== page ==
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Harvard Referencing for Visual Material

This guide provides examples on how to reference visual material using the Harvard referencing style.

What is the original artwork?

If you have viewed a painting, street sculpture, building, fashion or other creative objects in-situ, (either in the street, a gallery or a parade), then use the examples on this page to cite your original art works.


Joseph Mallord William Turner 081
Snow storm: Hannibal and army crossing the Alps, by J.M.W Turner, Wikimedia Commons.

Citing artwork viewed personally

What should be included:

In text citation: Artist/creator/designer and date of publication in brackets straight after the name of the artwork.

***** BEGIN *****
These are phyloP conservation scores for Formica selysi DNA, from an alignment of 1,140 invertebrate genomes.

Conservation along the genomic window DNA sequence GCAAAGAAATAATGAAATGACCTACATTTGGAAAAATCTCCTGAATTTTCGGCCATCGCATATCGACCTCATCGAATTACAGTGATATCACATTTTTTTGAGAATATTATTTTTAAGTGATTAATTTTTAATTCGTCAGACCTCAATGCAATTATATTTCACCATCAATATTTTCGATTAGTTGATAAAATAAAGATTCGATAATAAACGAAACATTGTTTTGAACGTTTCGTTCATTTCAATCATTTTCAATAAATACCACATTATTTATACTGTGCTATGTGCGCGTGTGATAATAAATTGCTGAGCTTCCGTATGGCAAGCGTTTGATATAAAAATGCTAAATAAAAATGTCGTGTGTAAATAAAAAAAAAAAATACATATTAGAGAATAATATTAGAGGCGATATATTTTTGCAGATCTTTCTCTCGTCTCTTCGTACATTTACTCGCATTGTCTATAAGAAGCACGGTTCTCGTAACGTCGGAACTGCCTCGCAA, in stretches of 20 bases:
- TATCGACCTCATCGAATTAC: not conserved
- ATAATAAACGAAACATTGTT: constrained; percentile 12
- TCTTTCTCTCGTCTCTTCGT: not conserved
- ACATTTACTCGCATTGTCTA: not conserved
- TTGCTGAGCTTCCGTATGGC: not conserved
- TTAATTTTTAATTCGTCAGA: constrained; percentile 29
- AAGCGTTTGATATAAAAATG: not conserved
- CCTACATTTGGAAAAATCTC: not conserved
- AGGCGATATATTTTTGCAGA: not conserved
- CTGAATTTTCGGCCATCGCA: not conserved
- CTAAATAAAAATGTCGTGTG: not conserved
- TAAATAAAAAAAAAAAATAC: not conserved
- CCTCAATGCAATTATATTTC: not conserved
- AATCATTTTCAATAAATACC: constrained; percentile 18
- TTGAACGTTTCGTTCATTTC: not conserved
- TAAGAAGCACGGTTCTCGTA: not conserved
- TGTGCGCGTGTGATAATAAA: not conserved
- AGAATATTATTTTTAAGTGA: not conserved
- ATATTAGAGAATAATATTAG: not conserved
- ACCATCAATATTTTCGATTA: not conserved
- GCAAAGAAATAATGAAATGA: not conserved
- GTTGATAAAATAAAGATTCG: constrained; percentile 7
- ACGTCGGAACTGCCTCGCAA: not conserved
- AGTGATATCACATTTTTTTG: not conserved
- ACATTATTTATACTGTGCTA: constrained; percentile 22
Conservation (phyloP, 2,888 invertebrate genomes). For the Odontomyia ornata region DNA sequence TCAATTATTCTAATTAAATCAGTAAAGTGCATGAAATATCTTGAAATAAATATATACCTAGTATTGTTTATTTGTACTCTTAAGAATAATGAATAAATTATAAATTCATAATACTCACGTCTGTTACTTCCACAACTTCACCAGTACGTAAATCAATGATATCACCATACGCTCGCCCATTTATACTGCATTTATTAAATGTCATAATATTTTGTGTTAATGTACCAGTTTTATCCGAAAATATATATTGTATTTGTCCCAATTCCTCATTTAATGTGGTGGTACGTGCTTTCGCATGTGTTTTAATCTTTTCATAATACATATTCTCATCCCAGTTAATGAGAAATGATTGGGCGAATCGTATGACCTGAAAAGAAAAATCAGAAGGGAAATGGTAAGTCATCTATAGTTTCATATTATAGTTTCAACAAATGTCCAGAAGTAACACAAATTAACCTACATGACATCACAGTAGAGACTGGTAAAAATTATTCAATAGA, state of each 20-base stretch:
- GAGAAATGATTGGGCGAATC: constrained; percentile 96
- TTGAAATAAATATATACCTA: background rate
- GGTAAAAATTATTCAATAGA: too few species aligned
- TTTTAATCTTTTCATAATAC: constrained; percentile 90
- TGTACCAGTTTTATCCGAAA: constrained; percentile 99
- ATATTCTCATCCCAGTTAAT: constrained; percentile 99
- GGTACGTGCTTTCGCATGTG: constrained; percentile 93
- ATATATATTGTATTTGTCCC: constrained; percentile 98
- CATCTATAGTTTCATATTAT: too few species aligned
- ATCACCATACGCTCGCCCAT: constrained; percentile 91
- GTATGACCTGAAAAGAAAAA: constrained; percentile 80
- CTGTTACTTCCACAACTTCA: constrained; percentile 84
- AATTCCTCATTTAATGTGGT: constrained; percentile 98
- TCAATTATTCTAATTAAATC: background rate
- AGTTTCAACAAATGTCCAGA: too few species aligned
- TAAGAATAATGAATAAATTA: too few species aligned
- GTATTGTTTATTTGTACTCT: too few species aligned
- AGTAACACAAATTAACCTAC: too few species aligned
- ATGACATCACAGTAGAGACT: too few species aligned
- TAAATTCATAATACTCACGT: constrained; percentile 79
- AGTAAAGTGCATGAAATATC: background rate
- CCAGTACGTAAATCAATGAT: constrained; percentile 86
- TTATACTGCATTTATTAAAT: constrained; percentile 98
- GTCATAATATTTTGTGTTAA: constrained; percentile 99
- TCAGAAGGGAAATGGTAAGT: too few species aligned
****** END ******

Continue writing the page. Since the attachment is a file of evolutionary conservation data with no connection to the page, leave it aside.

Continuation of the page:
Reference list:  Artist, date of publication, Title, type of work, dimensions (if available), Museum or Gallery, City.

......Joseph Turner's use of light in Snow storm: Hannibal and army crossing the Alps (1812) is staggering....

..... work mentioned previously (Turner 1812)

........A very colourful vase belonging to that period is Plique a jour (Gaudernack 1907)

Reference list:

Gaudernack, G 1907, Plique a jour, enamelled vase, Kunstindustrimuseet, Oslo.

Turner, Joseph Mallord William 1812, Snow storm: Hannibal and army crossing the Alps, oil on canvas, 
145×2360 mm,
 Turner Collection, Tate Gallery, Britain.



Note: Below is an example of the citation of the original work viewed in a temporary exhibition.



Work 98-1 (Tetsuo 1998) demonstrates...


Reference list:
Fujimoto, Tetsuo 1998, Work 98-1, fibre art: hemp cloth, polyester threads, Pellon backing and natural plant 
dyes, exhibited at: Textural Space Exhibition, Surrey Institute of Art & Design, 27 Apr - 23 Jun 2001.